President Barack Obama set off on a nine-day Pacific tour that will highlight America's economic destiny in Asia and reveal its sharpening power joust with China.
Obama is set to host the Asia Pacific Economic Cooperation (APEC) forum in Hawaii, will celebrate 60 years of security ties with Australia and make the first visit by a US president to the East Asia summit, set for Bali next week.
A two-week interlude of foreign policy in Obama's increasingly domestically focused administration offers a symbolic contrast between struggling Europe, where America has its historic roots, and Asia which may define its future.
It will also underscore the growing competition between the United States, a Pacific power for more than half a century, and rising China.
"I think one of the messages of the trip, as well as our entire foreign policy, is that the United States is all in as it relates to the Asia Pacific region in the 21st century," said Ben Rhodes, a US deputy national security advisor.
"We're going to be making it clear over the course of the trip that the United States will continue to play the role it has throughout the last half century in being an anchor of security and stability in the region."
Rhodes also said, as the United States eyes China's drive to superpower status, that Washington would ensure that despite budget cuts at home, it has a Pacific military posture able to protect its interests and allies.
Obama, who has dubbed himself America's first "Pacific president," will seek to stress America is at a pivot point, as it leaves Iraq this year and draws down in Afghanistan and seeks to concentrate more on East Asia, aides said.
The president broke his journey to Hawaii in San Diego, where he sat courtside at a unique college basketball game on the deck of the USS Carl Vinson, the aircraft carrier that sent Osama bin Laden to his underwater grave.
The marquee game between Michigan State and North Carolina was played on a hardwood floor laid on the hulking ship's flight deck, as it was moored in San Diego bay on Veterans Day.
"Some of you may know, the men and women on the Carl Vinson were part of that critical mission to bring Osama bin Laden to justice," he said.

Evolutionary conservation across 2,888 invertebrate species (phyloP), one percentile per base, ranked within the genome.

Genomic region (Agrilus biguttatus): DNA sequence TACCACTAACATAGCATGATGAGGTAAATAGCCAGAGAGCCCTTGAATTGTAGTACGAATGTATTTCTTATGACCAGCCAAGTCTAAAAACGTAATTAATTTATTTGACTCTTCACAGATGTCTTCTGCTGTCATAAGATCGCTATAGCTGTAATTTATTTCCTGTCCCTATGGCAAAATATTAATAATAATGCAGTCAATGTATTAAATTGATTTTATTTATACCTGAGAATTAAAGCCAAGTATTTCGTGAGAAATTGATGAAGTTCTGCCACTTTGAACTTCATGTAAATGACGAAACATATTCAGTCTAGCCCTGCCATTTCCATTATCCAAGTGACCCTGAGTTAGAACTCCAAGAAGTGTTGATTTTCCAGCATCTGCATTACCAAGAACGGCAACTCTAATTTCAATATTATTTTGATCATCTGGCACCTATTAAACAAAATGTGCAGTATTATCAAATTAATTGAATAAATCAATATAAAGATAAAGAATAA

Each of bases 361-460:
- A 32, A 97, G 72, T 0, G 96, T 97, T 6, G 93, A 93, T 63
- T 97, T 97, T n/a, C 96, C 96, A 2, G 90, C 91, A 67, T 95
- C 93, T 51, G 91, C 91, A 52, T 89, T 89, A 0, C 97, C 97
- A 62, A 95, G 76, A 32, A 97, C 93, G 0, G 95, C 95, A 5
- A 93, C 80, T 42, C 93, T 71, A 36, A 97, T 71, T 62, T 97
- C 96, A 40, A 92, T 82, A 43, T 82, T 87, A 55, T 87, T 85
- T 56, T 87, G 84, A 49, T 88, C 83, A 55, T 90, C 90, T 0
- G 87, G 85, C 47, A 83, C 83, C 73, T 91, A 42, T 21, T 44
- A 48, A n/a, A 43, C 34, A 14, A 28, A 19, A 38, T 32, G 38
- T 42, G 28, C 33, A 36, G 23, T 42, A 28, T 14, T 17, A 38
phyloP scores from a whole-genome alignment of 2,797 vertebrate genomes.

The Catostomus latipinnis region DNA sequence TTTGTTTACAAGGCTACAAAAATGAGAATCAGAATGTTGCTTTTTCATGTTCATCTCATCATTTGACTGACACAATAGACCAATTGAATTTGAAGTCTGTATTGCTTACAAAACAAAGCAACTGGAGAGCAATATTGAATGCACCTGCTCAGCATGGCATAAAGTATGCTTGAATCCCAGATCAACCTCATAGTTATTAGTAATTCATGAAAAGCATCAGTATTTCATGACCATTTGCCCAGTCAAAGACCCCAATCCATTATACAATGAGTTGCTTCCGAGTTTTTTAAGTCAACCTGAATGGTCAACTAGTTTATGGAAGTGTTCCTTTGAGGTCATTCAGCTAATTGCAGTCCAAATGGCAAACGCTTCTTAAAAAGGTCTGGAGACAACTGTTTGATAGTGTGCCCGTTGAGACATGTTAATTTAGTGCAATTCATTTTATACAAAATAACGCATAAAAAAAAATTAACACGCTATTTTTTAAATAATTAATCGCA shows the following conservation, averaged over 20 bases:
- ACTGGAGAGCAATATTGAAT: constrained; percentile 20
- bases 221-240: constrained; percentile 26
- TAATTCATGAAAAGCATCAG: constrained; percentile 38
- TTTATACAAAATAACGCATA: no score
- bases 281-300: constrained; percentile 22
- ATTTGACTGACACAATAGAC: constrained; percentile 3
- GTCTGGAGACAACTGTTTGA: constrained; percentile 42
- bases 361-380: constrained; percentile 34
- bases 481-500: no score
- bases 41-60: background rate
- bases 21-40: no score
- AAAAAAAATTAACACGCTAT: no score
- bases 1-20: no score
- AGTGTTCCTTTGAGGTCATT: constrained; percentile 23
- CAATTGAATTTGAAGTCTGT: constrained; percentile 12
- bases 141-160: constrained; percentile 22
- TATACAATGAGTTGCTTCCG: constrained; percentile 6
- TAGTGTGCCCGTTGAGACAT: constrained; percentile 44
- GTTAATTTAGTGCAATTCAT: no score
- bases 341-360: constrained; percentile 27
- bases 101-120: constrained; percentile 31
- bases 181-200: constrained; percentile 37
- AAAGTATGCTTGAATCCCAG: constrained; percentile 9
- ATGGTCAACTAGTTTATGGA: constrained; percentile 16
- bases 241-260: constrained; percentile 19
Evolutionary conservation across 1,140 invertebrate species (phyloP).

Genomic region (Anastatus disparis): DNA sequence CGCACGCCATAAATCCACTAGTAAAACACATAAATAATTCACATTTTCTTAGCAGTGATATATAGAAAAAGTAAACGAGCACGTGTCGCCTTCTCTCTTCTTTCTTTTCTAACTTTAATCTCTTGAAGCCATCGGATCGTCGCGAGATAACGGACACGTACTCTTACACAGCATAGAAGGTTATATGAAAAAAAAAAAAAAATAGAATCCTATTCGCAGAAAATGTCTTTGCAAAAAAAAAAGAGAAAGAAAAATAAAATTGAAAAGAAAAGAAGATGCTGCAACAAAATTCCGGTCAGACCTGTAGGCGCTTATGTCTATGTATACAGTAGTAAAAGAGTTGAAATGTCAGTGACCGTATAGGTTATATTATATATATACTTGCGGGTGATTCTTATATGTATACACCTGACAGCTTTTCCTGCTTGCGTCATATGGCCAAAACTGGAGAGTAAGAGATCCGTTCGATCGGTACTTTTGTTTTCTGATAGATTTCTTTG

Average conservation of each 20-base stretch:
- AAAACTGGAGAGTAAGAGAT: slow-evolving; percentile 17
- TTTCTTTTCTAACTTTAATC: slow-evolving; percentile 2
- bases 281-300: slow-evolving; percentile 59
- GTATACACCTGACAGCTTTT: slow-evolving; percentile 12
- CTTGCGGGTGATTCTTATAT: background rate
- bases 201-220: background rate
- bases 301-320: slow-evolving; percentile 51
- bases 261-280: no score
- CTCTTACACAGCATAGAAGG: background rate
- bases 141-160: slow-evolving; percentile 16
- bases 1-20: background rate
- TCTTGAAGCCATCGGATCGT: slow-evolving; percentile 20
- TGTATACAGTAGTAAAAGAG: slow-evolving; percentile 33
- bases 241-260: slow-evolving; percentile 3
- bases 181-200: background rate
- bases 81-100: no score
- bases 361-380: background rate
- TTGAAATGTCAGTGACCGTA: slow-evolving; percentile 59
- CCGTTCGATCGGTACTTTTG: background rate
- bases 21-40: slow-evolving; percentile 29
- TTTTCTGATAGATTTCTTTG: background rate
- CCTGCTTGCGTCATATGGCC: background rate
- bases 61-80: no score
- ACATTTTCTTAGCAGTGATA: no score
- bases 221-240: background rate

"To all our veterans to all our men and women in uniform we say thank you," said Obama," after two fighter jets streaked over during patriotic pre-game celebrations.
Obama's journey, which comes at a time when he is politically vulnerable at home, is being billed as an effort to ensure that the United States remains a dominant player in Asia, a region that could dictate its economic future.
In Hawaii on Saturday, Obama will meet the leaders of China, Russia and Japan, and is likely to press for tougher sanctions on Iran following new revelations on its nuclear program.
The president will welcome Pacific Rim leaders to Hawaii for the group's annual summit on Sunday and is keen to lock in progress towards a multilateral trade pact known as the Trans-Pacific Partnership, now involving 10 nations.
After APEC, Obama will head to Australia for an overnight stay in Canberra where he will pay homage to 60 years of security ties between the allies, meet Prime Minister Julia Gillard and address parliament.
Obama is also expected to say that Washington will station Marines in the northern Australian city of Darwin, which he will also visit.
The president will travel on November 18 to Bali, Indonesia, where he will become the first US president to take part in the East Asia Summit, comprised of the 10-member Association of Southeast Asian Nations, plus China, Australia, India, Japan, South Korea, New Zealand, Russia and the United States.